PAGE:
Report on Government Services: Bad news for VET
The annual Productivity Commission ‘Report on Government Services’ was released last week and it shows bad news for the VET sector.
Note firstly how in Table 5A.1 total government recurrent revenue has declined in the last decade in every jurisdiction except New South Wales and Tasmania. Victoria has reduced its funding for VET by -40% (albeit off a very high level a decade ago when it funded a training guarantee for all eligible students) and the Northern Territory by -24%. Nationally the decline was -15%.
Of course, different jurisdictions have very different populations and hence a larger jurisdiction will always invest more in VET than a smaller jurisdiction. To help make comparisons easier across jurisdictions of different sizes, the Productivity Commission also publishes data on recurrent expenditure in VET per annual hour. That data (Table 5A.2) shows that the Victorian ($15.96) and Queensland ($17.74) governments spend less per average hour than the national average ($20.21) and less than all other jurisdictions.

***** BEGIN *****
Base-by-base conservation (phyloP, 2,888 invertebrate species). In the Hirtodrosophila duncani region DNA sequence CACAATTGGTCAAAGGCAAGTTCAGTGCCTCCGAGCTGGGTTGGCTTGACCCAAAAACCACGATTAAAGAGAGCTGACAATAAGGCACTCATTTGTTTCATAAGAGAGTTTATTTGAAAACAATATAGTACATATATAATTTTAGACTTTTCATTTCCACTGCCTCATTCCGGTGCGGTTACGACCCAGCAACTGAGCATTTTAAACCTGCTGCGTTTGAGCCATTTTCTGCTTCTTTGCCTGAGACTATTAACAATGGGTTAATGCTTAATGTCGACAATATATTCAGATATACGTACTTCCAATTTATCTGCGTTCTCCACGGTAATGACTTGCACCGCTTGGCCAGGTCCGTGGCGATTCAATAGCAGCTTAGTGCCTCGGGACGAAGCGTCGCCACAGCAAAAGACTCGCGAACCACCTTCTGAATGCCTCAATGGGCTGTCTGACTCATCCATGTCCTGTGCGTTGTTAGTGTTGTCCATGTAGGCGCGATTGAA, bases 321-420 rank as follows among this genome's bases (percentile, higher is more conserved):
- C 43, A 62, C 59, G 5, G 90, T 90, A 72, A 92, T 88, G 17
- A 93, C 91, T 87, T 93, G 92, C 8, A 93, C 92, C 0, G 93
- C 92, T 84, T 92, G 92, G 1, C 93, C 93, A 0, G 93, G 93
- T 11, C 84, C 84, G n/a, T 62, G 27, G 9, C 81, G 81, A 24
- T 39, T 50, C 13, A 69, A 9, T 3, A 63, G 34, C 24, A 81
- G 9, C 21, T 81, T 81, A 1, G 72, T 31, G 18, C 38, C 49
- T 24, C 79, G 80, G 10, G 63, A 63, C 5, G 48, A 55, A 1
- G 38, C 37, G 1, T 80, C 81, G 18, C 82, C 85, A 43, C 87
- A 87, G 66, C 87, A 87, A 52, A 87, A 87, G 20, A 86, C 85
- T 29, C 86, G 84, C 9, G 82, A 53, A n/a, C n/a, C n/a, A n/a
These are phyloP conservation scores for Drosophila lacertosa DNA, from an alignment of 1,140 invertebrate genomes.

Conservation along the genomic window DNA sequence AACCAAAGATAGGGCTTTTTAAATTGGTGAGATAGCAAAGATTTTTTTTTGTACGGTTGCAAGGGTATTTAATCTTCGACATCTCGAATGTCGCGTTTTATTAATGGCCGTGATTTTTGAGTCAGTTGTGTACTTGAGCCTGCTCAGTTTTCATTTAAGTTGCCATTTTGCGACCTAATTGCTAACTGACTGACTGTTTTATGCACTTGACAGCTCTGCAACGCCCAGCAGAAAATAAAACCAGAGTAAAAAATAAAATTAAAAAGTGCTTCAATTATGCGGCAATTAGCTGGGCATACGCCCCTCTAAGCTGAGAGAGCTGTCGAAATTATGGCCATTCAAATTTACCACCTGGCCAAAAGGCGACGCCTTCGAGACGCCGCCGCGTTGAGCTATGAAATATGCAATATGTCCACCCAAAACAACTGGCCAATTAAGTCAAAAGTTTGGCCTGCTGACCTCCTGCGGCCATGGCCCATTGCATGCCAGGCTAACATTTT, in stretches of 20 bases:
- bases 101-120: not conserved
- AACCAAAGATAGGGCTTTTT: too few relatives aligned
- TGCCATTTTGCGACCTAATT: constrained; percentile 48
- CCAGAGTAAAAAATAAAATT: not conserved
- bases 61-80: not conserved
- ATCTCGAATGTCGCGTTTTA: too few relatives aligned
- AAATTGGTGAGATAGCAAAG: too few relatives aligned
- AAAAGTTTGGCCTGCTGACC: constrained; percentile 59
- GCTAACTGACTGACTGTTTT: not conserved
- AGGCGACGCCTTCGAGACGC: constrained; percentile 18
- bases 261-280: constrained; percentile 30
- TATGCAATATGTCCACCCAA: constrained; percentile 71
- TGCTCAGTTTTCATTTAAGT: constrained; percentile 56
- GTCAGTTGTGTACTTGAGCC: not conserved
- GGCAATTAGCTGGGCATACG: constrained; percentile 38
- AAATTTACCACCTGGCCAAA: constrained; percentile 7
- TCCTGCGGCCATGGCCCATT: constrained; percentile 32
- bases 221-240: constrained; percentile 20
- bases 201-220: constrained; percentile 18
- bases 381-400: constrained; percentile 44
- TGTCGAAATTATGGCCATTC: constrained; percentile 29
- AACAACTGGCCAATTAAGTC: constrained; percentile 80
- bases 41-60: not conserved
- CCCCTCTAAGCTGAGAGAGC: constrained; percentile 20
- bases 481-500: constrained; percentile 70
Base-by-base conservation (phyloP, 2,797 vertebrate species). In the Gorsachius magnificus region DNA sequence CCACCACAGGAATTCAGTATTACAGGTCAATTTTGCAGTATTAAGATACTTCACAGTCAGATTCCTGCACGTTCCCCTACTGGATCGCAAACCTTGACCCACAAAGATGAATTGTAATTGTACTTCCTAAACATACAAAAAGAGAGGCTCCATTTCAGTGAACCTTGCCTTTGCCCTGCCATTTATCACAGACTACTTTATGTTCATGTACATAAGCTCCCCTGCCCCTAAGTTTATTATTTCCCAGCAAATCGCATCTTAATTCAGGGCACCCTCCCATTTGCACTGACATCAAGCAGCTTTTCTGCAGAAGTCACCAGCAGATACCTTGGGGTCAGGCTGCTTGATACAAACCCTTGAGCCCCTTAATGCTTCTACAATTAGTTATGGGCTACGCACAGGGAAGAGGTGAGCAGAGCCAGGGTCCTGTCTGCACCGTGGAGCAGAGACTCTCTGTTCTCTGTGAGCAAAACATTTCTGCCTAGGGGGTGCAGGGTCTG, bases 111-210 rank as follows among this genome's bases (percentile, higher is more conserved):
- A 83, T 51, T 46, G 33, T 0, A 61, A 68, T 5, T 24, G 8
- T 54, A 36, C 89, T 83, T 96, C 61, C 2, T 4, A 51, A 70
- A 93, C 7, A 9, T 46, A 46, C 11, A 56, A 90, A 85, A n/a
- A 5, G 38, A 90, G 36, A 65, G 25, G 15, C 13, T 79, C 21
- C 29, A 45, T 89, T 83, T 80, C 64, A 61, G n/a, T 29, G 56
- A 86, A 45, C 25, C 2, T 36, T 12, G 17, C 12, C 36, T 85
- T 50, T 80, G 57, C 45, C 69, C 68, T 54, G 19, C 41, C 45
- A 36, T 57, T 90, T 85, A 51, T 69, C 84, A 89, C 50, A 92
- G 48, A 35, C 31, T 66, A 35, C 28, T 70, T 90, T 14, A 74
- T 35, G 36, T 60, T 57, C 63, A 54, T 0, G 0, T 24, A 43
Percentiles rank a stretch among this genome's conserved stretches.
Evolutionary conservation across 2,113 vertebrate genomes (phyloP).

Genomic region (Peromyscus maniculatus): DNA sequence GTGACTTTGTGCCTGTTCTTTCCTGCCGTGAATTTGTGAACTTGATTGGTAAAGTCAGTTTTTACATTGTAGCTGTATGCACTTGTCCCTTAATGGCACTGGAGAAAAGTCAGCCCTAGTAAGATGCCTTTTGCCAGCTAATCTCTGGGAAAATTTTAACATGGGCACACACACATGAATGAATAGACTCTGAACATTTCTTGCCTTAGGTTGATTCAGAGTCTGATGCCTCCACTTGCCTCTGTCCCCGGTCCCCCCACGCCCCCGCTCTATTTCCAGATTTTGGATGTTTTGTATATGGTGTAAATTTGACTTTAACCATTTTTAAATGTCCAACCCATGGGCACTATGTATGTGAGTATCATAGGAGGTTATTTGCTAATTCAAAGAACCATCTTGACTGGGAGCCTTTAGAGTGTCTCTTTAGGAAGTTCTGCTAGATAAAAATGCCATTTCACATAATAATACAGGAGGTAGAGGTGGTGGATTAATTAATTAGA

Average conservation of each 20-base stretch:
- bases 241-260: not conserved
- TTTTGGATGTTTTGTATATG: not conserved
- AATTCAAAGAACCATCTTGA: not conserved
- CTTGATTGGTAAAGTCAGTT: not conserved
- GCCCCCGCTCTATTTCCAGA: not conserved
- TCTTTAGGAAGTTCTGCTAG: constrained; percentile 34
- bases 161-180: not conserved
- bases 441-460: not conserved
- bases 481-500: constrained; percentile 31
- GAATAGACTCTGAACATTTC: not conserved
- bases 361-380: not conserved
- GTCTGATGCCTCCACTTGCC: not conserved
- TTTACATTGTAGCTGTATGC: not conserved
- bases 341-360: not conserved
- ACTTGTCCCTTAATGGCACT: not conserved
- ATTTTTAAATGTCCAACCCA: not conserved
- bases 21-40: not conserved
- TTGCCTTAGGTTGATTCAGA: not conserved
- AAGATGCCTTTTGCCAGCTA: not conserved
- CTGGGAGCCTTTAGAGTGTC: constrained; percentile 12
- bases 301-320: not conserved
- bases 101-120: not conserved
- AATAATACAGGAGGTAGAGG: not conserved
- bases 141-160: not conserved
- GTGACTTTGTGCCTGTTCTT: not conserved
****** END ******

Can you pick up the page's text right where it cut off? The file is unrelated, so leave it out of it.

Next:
With the exception of Queensland, all jurisdictions increased the share of funding they gave to non-TAFE providers in 2021, and the increase was largest in Tasmania, Western Australia, South Australia, New South Wales and the ACT (see Table 5A.4). The Victorian and Queensland governments continue to provide the highest level of funding to non-TAFE providers (32% and 25% respectively).
Although South Australia had been recently been significantly increasing the proportion of funding it provided to non-TAFE providers, including in 2021; the election of the South Australian Labor government in early 2022 and their lifting of restrictions on TAFE SA offering face-to-face delivery of popular courses in Adelaide – means that South Australian funding can be expected to show a swing back to the TAFE sector in future years.
The Productivity Commission also reports data on ASQA’s activities. While they caution about ASQA’s different treatment of serious and critical non-compliances since their Rapid Review – there are nonetheless significant differences in the amount of audit activity undertaken in 2021-22 compared with five years earlier in 2016-17. There is also a very significant reduction in the number of providers identified as seriously or critically non-compliant with the Standards for RTOs between 2016-17 and 2021-22 (down from 4.6% to just 0.4%).